• Engaging in self-assessment (the student views in-class activities and out-of-class assignments as an opportunity to determine whether they "get it" or they "don't get it").
    • Advocating for themselves (upon realizing that they "don't get it", they make sure that their needs for intervention are being met).

    In my experience, parents tend to fall into either one of these extremes:

    • Advocating for your student:  while this does ensure that your student is getting the extra help and intervention they need, it may prevent them from learning how to advocate for themselves and take the initiative to get help themselves.
    • Abdication (my kid's going to do what they're going to do):  While this puts them into a grown-up environment (in real life, no one is going to monitor them but themselves), they are still teenagers and need our guidance.

    I would like to partner with you in using your student's physics experience as a framing device for transitioning your student from "high-school" to "adult".  May I suggest some strategies?  Before you read them, I know that teenagers are reluctant to talk to their parents, and I don't have an easy solution for that.  However, I feel that trying to make these things a habit is valuable in strengthening your relationship with your student and also monitoring their success.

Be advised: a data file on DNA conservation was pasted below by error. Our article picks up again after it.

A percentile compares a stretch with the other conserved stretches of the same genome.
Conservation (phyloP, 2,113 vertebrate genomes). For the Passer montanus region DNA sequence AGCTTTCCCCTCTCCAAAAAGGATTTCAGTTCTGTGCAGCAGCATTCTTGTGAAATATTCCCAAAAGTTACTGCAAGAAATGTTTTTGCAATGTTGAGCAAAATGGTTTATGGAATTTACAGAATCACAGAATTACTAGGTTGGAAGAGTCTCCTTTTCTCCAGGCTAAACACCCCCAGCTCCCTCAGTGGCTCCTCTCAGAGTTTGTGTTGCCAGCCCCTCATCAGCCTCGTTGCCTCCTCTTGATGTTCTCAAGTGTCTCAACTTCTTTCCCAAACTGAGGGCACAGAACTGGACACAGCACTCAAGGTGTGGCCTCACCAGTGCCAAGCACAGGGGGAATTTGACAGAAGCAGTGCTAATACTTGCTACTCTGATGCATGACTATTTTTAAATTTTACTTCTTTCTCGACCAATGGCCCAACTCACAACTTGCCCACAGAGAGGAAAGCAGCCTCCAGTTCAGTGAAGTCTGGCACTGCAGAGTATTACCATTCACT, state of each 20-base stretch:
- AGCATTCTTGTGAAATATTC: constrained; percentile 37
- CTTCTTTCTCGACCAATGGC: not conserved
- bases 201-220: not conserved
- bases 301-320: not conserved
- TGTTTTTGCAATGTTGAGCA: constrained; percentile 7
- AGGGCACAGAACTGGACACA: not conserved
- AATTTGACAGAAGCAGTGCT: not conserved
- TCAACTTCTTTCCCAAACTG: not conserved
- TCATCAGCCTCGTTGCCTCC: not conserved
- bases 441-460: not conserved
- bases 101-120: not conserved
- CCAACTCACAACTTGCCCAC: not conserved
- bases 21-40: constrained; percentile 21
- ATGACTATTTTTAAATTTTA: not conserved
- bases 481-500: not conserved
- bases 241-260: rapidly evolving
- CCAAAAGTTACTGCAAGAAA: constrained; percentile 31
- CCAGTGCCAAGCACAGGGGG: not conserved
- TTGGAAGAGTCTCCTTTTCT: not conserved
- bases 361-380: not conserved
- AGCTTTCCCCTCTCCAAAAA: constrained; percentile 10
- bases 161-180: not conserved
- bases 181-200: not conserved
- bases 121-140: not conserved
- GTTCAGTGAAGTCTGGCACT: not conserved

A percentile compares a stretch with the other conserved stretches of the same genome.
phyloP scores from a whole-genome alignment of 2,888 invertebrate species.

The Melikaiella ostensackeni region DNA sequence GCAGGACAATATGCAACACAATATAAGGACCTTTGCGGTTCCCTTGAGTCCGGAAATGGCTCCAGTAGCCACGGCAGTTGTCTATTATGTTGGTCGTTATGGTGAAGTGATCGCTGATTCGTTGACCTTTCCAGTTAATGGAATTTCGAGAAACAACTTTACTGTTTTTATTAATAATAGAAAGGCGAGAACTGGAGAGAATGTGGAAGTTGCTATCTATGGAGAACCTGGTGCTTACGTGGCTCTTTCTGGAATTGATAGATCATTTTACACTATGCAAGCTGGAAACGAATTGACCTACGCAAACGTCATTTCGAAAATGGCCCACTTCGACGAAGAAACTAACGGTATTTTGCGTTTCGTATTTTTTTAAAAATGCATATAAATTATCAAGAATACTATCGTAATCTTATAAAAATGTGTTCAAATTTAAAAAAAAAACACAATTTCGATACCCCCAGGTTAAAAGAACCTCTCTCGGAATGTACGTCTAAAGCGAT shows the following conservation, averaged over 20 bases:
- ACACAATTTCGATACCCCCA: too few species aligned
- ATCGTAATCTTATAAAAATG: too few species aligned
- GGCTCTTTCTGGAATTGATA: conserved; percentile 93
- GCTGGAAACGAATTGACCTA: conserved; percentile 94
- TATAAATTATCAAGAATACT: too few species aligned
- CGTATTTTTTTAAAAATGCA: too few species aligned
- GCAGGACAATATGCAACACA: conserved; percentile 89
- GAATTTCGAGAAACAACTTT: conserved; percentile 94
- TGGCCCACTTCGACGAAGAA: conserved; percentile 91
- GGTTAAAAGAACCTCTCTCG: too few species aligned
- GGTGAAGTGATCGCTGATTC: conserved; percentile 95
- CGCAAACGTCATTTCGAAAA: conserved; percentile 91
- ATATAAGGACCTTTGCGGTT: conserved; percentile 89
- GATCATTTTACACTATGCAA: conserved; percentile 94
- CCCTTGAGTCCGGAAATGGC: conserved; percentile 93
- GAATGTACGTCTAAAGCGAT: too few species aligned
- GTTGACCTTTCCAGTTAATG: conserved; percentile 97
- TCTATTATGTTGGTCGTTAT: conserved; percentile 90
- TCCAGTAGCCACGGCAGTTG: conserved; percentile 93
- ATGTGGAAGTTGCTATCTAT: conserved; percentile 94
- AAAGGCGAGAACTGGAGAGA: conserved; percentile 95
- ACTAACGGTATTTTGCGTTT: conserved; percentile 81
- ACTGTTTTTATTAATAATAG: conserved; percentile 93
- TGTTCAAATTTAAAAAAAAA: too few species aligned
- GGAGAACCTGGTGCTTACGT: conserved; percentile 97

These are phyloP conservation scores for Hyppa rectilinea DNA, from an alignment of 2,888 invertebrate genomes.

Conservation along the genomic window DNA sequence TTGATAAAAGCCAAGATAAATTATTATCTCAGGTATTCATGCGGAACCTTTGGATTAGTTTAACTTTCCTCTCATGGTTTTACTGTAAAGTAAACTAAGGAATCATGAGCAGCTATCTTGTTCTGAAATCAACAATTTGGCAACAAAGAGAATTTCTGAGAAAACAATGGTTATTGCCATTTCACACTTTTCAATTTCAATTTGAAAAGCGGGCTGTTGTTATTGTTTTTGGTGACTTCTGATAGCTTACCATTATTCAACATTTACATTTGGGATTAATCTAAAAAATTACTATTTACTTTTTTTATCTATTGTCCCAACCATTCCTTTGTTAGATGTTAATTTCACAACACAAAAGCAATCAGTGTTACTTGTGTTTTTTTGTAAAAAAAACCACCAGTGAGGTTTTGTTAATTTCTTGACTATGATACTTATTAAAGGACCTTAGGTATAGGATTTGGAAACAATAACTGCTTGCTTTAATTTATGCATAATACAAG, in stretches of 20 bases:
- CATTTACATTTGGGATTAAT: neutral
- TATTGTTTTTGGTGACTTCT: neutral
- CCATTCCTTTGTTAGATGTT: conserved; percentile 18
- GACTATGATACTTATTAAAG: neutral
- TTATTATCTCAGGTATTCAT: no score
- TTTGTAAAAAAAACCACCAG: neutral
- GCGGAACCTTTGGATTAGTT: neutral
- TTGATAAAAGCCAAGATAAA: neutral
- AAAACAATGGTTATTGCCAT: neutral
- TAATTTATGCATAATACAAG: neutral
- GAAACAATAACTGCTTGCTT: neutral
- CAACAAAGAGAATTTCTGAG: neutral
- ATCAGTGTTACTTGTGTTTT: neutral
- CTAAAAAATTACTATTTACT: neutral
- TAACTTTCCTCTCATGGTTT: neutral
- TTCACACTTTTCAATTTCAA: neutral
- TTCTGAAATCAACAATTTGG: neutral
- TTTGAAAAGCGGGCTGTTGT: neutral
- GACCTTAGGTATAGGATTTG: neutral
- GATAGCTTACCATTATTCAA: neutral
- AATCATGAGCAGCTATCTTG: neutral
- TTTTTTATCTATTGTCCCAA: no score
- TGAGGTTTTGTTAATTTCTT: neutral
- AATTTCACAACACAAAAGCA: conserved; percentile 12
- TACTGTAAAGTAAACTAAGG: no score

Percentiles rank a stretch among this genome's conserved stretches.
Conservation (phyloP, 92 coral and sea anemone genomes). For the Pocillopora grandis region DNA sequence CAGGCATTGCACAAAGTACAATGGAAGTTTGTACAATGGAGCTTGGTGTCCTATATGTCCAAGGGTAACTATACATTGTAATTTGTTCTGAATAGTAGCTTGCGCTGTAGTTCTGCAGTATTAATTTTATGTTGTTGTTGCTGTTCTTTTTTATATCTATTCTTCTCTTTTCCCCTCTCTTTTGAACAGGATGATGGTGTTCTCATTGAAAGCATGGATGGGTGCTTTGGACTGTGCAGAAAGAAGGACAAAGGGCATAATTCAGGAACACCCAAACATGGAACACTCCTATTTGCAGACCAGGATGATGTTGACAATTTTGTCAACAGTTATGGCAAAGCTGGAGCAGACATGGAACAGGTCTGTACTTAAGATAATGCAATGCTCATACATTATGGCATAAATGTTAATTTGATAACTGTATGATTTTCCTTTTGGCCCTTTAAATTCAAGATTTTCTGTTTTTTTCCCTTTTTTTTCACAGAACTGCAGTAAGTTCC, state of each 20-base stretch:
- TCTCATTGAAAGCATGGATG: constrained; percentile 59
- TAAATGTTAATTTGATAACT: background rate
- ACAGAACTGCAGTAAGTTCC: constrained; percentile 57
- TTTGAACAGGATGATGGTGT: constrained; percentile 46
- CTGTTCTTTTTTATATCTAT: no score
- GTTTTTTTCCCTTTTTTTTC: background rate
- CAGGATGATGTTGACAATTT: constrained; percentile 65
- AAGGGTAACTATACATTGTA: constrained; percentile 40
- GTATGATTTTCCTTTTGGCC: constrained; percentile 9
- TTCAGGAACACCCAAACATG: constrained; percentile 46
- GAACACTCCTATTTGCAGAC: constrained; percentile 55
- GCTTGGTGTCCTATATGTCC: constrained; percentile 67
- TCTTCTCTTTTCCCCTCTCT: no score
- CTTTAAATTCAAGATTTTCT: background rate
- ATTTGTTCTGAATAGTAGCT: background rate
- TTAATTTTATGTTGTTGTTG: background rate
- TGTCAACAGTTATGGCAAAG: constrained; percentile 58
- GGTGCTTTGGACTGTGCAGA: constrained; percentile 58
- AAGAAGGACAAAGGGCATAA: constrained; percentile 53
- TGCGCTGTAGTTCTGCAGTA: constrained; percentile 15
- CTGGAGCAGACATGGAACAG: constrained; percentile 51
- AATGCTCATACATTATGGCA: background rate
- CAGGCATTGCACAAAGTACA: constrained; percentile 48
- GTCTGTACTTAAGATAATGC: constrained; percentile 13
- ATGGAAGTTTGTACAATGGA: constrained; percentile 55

• Use the dinner table (or some other quiet, conversational time) to ask your student about each class they are taking (not just physics).  Please avoid "how do you feel about physics" because the answer might be "I love physics" (because we play with toys often) but they may still be struggling with concepts; some students might say "I hate the book we're reading in English" but still be doing a good job of understanding the literature and writing essays.  Here are more effective questions: